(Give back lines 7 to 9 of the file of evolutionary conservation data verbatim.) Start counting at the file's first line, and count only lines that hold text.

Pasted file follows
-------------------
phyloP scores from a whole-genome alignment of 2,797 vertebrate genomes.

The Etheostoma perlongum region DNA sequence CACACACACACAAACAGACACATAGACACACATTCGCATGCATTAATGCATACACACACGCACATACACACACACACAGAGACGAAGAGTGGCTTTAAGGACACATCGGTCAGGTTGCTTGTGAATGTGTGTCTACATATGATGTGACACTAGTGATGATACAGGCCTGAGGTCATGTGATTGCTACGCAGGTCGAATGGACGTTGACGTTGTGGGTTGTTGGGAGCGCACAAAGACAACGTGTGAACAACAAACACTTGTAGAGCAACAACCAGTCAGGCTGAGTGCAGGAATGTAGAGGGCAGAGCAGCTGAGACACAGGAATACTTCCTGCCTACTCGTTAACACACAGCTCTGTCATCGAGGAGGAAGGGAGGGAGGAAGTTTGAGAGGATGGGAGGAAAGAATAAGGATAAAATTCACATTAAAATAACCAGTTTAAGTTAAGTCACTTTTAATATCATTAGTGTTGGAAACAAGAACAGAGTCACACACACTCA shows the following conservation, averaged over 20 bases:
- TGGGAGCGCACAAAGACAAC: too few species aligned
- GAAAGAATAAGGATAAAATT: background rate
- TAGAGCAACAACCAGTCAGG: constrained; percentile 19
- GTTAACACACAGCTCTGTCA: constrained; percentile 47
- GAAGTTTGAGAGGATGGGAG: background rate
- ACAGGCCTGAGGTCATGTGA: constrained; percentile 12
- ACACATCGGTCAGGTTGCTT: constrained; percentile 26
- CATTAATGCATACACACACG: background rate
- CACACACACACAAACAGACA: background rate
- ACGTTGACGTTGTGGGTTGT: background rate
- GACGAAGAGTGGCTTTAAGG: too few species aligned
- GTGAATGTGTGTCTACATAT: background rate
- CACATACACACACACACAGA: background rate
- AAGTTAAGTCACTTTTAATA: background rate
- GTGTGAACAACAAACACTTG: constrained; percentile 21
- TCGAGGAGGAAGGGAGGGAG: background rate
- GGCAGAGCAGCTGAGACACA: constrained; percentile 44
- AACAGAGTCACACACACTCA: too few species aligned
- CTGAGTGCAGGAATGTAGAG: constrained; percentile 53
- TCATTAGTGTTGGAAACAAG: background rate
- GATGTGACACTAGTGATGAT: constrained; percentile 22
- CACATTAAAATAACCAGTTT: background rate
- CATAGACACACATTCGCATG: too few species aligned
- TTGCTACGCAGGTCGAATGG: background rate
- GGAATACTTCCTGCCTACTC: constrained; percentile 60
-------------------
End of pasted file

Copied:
- GAAGTTTGAGAGGATGGGAG: background rate
- ACAGGCCTGAGGTCATGTGA: constrained; percentile 12
- ACACATCGGTCAGGTTGCTT: constrained; percentile 26